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Going where most buyers don’t go.  Dillon 028

by Steve Vacha

So, what is with this picture I took recently at a home?  Looks like a normal electrical panel with a screw driver sitting on top of it.

This very scenario killed a young man I am told who was doing mission work at a church.  A breaker went bad and he had to take the panel off to change the breaker.   As he took the cover off , not noticing the screw driver,  it fell into the panel, made contact with the 220 line and the door at the same time and he was killed.

I think of that story often when I take off an electrical panel for inspection.  I always feel the top of the panel for anything metal that could fall into the panel.

Inspecting for electrical safety in a home is integral to a home inspection.   Because more people now have a home inspection completed, electrical safety and safety in general for homes has greatly improved.

25 years ago folks just thought ‘if it works just leave it alone’.   Trouble is there are possible problems if proper inspections are not completed.

For instance, last week I removed an electrical panel, set the panel down, stood up and saw a bat looking right at me.  It startled me, but then I saw this bat was not going to fly again.  It had been fried in the electrical panel.    In the report I recommend an electrician remove the bat and check the wires in the area.  There is a chance the wired were scorched and need to be replaced.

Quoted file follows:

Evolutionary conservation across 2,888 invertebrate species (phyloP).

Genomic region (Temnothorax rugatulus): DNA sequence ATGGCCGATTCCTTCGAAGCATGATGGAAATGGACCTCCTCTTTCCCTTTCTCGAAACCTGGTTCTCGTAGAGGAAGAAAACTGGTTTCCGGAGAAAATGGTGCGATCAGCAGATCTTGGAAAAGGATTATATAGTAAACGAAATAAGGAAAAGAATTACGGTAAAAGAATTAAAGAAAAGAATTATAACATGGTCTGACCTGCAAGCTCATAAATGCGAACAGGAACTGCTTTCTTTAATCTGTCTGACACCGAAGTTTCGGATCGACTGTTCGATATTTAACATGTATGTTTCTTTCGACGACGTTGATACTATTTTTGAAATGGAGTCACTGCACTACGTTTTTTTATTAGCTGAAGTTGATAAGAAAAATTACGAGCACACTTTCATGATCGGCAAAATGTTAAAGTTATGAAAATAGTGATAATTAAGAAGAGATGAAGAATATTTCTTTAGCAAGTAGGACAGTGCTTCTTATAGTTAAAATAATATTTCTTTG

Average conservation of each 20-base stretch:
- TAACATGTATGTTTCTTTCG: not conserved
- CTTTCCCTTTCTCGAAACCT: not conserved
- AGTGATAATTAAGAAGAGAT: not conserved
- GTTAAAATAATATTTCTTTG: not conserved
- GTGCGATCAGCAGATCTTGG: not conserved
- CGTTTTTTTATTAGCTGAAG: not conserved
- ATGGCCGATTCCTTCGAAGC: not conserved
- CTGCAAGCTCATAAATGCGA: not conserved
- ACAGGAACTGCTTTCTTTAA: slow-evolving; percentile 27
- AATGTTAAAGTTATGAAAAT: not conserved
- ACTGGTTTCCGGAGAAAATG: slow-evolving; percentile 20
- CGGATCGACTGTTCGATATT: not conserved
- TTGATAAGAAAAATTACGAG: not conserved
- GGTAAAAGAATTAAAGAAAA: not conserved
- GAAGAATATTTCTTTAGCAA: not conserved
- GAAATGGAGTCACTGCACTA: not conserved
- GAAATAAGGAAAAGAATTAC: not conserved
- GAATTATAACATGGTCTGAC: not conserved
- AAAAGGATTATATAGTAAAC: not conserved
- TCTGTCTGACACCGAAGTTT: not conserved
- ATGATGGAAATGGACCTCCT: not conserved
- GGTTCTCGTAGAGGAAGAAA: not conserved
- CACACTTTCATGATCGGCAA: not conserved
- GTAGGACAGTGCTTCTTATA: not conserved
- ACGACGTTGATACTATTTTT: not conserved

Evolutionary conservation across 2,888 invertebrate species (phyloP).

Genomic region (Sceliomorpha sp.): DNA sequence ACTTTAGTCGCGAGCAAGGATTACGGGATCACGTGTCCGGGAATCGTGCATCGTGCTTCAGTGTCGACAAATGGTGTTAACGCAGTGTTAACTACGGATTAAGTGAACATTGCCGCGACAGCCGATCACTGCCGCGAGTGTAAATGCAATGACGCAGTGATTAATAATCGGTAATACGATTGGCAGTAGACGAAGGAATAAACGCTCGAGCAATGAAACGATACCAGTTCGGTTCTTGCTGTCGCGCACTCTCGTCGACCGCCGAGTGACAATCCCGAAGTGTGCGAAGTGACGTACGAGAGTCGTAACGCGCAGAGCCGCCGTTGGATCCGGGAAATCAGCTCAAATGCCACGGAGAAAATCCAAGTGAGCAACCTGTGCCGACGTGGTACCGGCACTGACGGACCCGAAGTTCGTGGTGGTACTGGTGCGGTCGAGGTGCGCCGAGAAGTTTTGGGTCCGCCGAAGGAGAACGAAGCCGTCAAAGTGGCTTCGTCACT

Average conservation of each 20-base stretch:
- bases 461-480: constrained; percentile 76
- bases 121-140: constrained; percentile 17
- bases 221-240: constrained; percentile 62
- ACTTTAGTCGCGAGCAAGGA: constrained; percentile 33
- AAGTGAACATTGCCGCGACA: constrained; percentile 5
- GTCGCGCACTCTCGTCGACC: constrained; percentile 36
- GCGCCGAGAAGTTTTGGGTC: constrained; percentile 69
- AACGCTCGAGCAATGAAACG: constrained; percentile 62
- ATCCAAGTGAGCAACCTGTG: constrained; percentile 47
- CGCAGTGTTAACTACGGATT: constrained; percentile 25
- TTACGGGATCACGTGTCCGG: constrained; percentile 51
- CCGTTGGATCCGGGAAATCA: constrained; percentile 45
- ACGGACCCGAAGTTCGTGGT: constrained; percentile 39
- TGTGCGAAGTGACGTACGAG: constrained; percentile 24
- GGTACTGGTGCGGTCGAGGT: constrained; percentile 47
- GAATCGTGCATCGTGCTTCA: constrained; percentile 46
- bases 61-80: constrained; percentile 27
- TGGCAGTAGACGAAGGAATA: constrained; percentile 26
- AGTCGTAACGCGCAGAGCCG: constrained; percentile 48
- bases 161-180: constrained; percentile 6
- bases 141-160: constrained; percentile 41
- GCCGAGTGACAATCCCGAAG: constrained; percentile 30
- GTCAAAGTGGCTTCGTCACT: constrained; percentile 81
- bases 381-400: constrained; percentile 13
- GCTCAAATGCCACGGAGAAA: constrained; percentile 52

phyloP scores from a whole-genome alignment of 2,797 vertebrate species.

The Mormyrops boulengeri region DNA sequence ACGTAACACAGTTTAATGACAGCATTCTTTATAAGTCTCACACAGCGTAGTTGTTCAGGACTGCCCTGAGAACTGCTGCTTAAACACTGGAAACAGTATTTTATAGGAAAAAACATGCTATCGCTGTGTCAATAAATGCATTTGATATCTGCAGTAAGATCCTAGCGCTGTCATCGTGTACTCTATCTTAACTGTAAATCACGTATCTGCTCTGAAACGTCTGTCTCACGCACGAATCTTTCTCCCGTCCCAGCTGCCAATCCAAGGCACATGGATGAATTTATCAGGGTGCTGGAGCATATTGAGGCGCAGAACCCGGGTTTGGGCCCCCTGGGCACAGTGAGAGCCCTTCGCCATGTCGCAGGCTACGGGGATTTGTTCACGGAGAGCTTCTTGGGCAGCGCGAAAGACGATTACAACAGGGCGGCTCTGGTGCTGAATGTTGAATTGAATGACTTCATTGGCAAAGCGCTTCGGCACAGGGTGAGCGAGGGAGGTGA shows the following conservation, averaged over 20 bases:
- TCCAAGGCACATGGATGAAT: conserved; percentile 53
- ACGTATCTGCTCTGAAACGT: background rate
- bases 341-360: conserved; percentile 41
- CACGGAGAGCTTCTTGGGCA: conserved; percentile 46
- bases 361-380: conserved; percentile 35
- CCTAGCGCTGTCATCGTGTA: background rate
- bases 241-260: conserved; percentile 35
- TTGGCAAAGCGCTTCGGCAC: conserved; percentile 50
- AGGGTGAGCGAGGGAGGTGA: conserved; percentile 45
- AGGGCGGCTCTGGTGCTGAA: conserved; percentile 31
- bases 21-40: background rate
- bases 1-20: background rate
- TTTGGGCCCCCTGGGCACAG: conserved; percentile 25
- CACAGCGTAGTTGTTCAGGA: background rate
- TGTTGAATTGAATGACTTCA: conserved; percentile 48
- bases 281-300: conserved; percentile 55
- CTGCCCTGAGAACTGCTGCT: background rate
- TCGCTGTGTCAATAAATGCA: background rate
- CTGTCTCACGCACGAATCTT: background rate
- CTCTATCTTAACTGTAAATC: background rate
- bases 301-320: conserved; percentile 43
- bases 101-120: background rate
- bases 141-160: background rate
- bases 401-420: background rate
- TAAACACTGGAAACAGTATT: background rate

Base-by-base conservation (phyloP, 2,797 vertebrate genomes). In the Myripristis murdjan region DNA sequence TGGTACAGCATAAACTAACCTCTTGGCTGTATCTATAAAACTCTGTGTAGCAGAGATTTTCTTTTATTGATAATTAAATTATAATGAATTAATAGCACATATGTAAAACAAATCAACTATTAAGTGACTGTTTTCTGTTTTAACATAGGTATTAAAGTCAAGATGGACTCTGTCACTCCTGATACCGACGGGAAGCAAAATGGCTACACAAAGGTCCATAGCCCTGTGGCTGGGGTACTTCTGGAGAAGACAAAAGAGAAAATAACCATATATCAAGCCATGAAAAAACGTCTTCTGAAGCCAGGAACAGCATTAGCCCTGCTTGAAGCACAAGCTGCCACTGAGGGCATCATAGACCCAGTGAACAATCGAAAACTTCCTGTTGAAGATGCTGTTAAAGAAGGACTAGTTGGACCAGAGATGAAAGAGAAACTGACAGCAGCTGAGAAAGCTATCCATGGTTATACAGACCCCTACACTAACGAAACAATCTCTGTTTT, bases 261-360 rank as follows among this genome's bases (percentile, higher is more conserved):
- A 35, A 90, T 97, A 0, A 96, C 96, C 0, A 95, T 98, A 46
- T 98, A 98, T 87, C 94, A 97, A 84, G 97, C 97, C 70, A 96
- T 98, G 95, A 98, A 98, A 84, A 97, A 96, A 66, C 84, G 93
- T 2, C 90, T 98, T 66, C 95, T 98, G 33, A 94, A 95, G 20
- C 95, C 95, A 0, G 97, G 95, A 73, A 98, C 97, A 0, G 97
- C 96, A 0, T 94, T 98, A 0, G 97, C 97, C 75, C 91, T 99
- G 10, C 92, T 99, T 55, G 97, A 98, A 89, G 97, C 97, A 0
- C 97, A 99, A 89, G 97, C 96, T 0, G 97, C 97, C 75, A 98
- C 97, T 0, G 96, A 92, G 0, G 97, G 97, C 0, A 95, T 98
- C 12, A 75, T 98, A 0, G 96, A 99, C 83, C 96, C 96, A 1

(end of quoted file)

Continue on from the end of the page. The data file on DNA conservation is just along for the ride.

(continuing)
Not only was there an electrical concern, but now I had to try and figure out how the bat got in the panel and if bats were a problem in the house.  I did find guano in the attic and reported that in the report.

In addition to safety items, major structural concerns must be looked for.  To do this inspector need to walk roofs, crawl into crawl spaces and get up into attics.  Again, going where buyers are not allowed to go or even want to.

There are limits, of course.  For instance, a wood shake roof is as slippery as ice if it is even a little damp.   When we can walk roofs we often find concerns that are just not visible from the ground.  Even one missing shingle at an obscure place in the roof can cause a lot of headaches for the buyer down the road when a leak starts to show at the interior.

Inspecting these hidden areas gives the buyers important information, helping them feel safe and sound in their new home.

A Shocking Update

The electricity that powers our homes is a wonderful thing. Wonderful, if it is installed correctly and safely.   Several days after I wrote accompanying article, I was inspecting a well maintained detached garage.   At the exterior I reached down to open an electrical shut off that had been disconnected from an exterior appliance.

I was jolted with a large shock of electricity as I touched the tab to open the box.   Luckily, I yanked my hand away quickly.   Someone had cut the 220 line at the base of the box so that the exposed electrical wires were only visible from below the box.  The breaker had not been shut off at the panel.

This is why we inspect homes.  This kind of shock can kill people.  This box was in a location children would have access to.   My fingers tingled the rest of the day and I had an upset stomach, but felt lucky nothing worse had happened.